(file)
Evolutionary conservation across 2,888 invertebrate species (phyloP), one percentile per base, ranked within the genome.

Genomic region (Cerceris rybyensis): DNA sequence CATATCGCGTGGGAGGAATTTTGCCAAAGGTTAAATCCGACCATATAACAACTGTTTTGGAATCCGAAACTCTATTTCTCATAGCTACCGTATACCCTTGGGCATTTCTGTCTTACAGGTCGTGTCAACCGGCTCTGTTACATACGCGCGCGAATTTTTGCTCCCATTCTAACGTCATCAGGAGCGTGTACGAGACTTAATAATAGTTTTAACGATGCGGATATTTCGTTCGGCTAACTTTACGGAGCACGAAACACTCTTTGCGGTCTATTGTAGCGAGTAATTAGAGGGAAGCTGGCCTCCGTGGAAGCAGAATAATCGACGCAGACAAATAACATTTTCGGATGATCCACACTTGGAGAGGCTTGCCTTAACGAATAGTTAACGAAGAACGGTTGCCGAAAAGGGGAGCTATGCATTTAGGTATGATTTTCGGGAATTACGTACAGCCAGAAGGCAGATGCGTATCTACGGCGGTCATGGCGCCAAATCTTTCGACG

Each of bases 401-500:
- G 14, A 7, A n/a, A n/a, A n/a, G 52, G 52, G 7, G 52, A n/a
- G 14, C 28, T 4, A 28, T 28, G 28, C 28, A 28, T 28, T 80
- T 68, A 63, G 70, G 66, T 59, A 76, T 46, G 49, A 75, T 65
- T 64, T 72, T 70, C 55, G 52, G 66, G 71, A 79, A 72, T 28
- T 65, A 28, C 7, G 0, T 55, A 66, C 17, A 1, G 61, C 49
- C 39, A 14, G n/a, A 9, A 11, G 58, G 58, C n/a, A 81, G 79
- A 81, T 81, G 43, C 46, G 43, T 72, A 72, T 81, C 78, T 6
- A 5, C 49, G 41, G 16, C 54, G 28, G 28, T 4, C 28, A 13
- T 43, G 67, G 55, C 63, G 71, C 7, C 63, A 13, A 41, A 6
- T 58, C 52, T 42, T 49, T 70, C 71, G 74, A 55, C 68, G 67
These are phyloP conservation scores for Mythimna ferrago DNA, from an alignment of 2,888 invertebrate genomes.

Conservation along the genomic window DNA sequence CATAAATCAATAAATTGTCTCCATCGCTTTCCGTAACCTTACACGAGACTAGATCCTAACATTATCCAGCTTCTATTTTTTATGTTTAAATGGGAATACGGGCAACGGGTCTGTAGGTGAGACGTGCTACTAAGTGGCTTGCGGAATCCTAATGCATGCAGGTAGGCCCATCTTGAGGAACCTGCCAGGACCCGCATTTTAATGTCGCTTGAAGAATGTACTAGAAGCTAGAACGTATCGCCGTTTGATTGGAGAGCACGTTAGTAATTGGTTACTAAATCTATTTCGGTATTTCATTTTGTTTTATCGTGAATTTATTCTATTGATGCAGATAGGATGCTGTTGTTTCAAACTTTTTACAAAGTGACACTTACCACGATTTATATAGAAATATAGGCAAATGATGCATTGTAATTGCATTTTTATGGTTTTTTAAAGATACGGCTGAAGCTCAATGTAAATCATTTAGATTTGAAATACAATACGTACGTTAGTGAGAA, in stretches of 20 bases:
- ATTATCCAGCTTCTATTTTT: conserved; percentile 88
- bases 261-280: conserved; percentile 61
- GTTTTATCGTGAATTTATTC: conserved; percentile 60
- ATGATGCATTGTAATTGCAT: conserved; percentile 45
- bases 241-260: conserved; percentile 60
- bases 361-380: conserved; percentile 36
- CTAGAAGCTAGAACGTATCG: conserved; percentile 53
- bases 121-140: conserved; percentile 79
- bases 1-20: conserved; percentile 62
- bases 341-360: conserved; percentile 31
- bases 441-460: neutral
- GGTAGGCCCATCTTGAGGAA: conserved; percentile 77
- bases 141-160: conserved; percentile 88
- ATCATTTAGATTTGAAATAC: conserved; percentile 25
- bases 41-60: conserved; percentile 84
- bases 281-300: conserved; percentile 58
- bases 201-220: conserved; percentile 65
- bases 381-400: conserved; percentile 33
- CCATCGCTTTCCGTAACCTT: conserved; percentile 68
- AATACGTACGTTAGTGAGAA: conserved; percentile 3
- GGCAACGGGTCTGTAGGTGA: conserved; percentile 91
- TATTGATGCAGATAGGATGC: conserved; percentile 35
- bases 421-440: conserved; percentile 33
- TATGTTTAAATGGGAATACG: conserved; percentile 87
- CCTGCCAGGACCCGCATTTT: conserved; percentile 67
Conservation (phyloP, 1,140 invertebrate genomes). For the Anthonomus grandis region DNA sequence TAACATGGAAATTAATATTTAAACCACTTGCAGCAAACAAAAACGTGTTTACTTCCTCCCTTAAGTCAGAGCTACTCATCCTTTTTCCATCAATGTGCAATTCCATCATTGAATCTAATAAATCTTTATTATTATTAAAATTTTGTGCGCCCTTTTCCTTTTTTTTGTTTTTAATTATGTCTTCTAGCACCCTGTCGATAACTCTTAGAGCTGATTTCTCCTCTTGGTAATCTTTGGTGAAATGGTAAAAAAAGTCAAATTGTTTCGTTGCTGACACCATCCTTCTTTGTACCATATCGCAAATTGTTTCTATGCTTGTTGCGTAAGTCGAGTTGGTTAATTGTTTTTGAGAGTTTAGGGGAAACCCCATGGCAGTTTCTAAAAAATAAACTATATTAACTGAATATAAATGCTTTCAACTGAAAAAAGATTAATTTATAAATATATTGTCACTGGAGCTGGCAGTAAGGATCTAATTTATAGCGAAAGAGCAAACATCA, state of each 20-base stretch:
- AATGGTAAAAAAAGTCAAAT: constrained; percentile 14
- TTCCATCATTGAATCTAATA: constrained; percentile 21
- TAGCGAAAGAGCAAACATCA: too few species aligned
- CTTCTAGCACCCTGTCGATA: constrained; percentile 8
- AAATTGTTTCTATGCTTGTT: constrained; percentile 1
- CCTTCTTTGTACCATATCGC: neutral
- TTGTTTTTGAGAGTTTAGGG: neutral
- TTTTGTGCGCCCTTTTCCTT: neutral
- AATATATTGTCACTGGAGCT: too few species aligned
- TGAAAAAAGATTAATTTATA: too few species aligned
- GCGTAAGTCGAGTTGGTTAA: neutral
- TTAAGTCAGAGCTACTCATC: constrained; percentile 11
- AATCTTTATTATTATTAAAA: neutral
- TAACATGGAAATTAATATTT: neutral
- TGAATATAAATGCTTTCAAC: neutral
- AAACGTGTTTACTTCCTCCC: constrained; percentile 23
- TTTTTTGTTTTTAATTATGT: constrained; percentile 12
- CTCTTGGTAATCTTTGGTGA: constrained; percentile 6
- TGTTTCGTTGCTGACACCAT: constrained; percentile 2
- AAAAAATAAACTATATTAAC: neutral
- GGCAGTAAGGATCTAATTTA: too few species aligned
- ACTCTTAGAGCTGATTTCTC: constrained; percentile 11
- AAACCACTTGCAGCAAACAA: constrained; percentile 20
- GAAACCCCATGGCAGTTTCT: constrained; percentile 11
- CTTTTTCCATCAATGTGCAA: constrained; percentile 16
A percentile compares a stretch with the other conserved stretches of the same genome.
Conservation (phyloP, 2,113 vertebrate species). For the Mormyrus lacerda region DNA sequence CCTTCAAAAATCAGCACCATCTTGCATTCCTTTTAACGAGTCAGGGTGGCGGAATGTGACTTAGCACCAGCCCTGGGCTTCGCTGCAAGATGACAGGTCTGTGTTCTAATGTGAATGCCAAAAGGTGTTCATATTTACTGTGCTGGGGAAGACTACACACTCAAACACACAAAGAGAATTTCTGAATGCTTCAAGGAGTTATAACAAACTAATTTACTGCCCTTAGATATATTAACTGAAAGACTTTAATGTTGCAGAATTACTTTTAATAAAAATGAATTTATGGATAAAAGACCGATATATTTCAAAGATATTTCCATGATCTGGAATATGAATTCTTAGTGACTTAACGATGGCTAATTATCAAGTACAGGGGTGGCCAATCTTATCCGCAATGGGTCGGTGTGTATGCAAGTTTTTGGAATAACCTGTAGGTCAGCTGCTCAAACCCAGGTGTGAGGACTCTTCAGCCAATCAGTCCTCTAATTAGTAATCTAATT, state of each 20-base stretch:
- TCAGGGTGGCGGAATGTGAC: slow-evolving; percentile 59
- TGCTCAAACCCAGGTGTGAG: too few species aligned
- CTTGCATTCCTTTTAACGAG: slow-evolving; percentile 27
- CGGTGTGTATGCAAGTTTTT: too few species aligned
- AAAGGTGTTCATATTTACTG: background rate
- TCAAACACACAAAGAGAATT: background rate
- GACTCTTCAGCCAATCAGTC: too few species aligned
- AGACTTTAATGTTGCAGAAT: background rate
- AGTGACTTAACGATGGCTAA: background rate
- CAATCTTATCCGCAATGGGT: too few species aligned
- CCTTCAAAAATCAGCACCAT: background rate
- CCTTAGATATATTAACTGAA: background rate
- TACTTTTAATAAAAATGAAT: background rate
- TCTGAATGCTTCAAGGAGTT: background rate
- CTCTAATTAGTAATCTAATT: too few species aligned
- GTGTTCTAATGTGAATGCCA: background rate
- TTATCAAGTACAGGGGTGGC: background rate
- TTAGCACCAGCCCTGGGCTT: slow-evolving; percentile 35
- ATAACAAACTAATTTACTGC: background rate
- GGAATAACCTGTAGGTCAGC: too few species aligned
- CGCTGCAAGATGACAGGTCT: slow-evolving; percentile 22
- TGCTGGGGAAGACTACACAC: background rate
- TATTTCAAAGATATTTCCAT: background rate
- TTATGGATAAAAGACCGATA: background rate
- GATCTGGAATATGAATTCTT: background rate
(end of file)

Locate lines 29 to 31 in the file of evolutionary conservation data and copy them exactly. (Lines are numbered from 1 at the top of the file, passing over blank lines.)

- ATCATTTAGATTTGAAATAC: conserved; percentile 25
- bases 41-60: conserved; percentile 84
- bases 281-300: conserved; percentile 58